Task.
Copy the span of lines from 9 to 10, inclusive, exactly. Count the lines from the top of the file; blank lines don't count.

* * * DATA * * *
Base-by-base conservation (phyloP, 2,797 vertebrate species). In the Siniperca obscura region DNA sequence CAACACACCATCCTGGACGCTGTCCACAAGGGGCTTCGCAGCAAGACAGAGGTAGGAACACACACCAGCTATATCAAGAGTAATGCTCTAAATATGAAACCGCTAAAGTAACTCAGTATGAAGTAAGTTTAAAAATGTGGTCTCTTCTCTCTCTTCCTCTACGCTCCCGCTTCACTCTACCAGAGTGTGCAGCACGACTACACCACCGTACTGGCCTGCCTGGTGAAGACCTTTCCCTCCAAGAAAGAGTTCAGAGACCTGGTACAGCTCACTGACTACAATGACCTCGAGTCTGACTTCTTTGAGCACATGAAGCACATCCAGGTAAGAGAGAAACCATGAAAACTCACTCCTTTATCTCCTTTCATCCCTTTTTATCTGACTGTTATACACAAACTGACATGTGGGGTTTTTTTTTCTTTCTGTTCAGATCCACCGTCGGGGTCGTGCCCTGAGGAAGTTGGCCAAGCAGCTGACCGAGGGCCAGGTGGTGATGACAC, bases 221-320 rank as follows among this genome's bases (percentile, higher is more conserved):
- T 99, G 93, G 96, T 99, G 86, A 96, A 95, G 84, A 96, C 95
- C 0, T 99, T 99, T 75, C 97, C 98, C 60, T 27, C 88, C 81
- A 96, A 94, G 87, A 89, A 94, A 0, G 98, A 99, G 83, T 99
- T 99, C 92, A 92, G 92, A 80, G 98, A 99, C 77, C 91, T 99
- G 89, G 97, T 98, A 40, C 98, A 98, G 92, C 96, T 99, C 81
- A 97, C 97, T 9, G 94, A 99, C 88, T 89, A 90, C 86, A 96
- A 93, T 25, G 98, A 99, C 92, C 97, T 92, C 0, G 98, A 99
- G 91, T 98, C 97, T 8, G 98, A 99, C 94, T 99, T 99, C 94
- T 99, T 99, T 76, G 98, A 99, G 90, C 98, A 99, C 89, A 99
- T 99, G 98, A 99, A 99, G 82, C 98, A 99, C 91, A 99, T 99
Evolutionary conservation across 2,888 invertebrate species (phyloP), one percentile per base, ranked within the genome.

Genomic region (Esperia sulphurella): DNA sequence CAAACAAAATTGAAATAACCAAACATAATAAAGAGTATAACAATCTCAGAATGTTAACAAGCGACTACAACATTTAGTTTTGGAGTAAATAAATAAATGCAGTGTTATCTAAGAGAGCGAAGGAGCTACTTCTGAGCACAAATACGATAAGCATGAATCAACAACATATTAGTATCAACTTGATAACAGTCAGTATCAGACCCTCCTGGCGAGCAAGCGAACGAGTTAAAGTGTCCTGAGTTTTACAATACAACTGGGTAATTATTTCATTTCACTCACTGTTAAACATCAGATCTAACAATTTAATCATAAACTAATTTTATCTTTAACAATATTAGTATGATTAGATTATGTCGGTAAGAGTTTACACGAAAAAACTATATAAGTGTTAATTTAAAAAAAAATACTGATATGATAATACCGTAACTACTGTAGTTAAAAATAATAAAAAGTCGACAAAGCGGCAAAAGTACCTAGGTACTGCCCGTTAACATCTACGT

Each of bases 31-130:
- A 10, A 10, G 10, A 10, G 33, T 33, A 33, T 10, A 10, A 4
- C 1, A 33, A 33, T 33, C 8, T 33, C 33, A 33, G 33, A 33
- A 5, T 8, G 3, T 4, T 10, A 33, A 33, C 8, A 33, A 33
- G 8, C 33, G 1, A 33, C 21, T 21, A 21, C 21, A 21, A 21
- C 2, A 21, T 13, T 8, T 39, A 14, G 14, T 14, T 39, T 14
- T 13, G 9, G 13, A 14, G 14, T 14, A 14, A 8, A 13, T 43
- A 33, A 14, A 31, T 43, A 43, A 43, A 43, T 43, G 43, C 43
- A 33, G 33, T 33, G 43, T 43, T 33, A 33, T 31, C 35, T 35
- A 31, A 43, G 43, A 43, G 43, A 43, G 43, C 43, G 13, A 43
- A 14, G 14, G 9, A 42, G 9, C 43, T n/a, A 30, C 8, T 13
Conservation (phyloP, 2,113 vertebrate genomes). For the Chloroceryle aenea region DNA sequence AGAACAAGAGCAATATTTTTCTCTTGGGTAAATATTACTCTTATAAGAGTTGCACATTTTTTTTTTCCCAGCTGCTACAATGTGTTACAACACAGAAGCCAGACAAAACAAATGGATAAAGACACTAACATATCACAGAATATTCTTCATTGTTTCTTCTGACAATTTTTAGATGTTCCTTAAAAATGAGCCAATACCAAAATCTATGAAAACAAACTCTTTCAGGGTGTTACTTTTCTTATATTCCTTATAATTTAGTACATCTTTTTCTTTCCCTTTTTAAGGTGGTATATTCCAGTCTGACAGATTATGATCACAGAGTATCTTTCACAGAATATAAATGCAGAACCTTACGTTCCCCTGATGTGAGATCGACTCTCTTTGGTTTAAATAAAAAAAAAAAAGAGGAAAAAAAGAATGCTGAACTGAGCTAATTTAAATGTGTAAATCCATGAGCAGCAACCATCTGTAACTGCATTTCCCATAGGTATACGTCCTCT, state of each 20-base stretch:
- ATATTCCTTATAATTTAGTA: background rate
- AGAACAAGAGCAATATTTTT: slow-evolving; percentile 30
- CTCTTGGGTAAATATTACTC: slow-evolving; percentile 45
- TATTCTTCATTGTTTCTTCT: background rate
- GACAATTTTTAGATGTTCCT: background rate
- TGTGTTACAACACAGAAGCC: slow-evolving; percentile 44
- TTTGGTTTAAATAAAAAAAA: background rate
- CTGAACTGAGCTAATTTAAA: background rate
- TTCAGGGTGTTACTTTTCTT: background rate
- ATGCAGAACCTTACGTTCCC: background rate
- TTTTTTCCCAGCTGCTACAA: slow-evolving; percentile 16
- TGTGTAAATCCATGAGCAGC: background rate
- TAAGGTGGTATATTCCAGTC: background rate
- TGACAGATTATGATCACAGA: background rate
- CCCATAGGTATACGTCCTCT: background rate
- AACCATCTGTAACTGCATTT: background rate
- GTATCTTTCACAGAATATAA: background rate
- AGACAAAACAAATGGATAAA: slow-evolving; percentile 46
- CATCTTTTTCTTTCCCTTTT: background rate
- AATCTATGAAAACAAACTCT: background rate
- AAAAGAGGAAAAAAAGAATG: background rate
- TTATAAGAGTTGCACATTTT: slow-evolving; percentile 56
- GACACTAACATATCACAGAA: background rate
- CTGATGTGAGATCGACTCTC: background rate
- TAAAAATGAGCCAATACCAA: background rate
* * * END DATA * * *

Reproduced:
- G 91, T 98, C 97, T 8, G 98, A 99, C 94, T 99, T 99, C 94
- T 99, T 99, T 76, G 98, A 99, G 90, C 98, A 99, C 89, A 99